Opinion: The Nigerian media must have zero tolerance for violence in the music scene

Posted on Jun 17 2019 - 4:43pm by admin

Usually, it is political journalists, commentators and social media thought leaders in third world countries that look over their shoulders for fear of being physically assaulted by the powers that be.

Right now in Nigeria’s entertainment field, music journalists and online commentators have to be security conscious more than ever. Threats to their lives are not coming from Dodan Barracks or a fortress ruled by an iron dictator. They are coming from music stars who have developed egos more fragile than egg shells.

Threats and slaps are now dished out like a skinny black Father Christmas handing out gifts to little kids. Once an influential journalist or social media commentator (with clout) writes or tweets an opinion that runs contrary to the ‘bootlicking’ culture that is prevalent in the music scene, threats of violence or an act of physical assault follow rapidly.

Medium/Joey Akan

Rapper Phyno was not happy with Joey Akan’s assessment of how he fared in 2018

The most recent example of this was when DMW recording artist Peruzzi physically assaulted a Twitter influencer by the name of Pamilerin over certain statements he made online about the popularity and quality of his music. Peruzzi (and his boss Davido) quickly apologized for his actions, but the incident indicates the rising trend of violent culture in Nigerian music.

Contemporarily, music criticism is still new to Nigeria. I remember reading the first album reviews for Nigerian albums in Hip Hop World Magazine circa 2004. Over the years since then, Nigerian artists have reacted to criticisms about their work.

I have been at the forefront of that backlash. My review of D’Prince‘s debut album ‘Frenzy‘ attracted backlash from his label mate Dr Sid. A few years later, my comments about M.I’s third solo album ‘Chairman‘ was met with an emotional response from the rapper which climaxed into arguably the most famous podcast episode in Nigeria.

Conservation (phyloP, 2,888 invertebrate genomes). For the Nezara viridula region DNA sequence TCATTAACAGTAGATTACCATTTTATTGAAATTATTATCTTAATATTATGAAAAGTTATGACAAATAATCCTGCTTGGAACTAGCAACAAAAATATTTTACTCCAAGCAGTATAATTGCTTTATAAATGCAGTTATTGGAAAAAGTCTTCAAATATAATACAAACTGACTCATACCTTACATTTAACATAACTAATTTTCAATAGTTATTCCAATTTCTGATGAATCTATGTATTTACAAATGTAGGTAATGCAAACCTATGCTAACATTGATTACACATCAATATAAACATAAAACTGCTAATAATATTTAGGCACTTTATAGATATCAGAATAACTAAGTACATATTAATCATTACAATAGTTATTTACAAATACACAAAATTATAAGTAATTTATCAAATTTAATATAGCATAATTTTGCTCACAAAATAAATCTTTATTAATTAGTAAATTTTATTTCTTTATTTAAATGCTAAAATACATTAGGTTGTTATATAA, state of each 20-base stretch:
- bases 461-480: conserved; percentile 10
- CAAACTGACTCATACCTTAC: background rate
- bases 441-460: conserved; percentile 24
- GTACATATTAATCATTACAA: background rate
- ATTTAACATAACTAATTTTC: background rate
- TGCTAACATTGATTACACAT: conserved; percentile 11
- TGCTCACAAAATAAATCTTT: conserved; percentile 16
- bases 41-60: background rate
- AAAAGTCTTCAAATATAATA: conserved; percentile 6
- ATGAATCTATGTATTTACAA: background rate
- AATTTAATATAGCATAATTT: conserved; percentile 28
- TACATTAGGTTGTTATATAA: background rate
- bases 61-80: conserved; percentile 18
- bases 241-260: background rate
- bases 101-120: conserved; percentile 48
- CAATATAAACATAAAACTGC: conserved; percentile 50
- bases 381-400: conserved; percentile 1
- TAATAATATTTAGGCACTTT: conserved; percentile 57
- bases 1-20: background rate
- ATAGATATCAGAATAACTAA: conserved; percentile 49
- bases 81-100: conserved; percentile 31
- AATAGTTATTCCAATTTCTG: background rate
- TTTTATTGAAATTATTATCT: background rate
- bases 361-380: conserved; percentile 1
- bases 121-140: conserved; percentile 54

I get that creatives (artists included) are sensitive about their art. Who isn’t? Nobody likes to be criticized, especially on social media which is a firing range or fertile ground for uninformed opinions. Yet, if a fool says your songs are the worst thing he has heard since fingernails on a chalkboard, you have no right to hit or threaten the person.

I know social media is toxic and a lot of people say mean things just to trigger a reaction, but instead of engaging with someone who is a troll, you have the option to block the person and move on with your life. To degrade yourself by fighting with a pig says a lot about character and discipline.

Over the year, it seems a veil has been pierced and certain Nigerian artists can now reach out to pimp slap or send threatening tweets at individuals who don’t rate their songs. You can ascribe this to the entrance of ‘certain elements’ in the music scene.

Nowadays, the ‘thug’ element is a welcome addition to many studio sessions and cliques. Mix this with fragile inflated egos and what you get is an Asaba Nollywood version of the pre-West-Coast/East Coast days. It would nearly pass as laughable but a discerning mind knows that violence only begets more violence.

Of course, Nigerian senses have been warped and disfigured where we no longer recognize these things as bad but as a superstar flexing on his haters. ‘Keep the same energy’ is what they call out. Cheerleaders of violence call for the heads of people who call out their faves. Toxic fanbases have been created to hound those who criticize their mini-gods.

In my final year at the University of Lagos, a lecturer, Dr Okoye, made a profound statement about creativity and criticism that has always stuck with me. He said you don’t reply criticism with criticism but with a body of work that will crush contrary views about your creativity.

Elevating his statement, I would like to say that instead of slapping people who have negative views about your work, or threatening them with tweets, the best thing to do is use that energy to create a body of work that is timeless and without blemish.

If someone says you haven’t had a hit song this year, the best way to reply is to drop back to back singles to shut the person up. The answer should never to shut the person up with intimidation or violence.

The truth has to be told. The Nigerian media has been lackadaisical in dealing with artists who encourage violent elements in our music scene. When payola and boot licking are the order of the day, not only will crappy songs be forced down our throats, thugs, street urchins and louts can cause mayhem on journalists and music listeners without repercussions.

In saner climes, artists who explicitly encourage intimidation and violence would be blacklisted, but let’s be real here, the piper dictates the tune, and many in our line of job, don’t know the difference between a good song and a ‘lamba’ song boosted by payola.

As long as we allow NURTW rejects who now pose as hangers on to have a say in the music industry, music journalism and influence the opinion of music tastemakers, then we should get ready for a hail of bullets.

Na from clap dance dey start.

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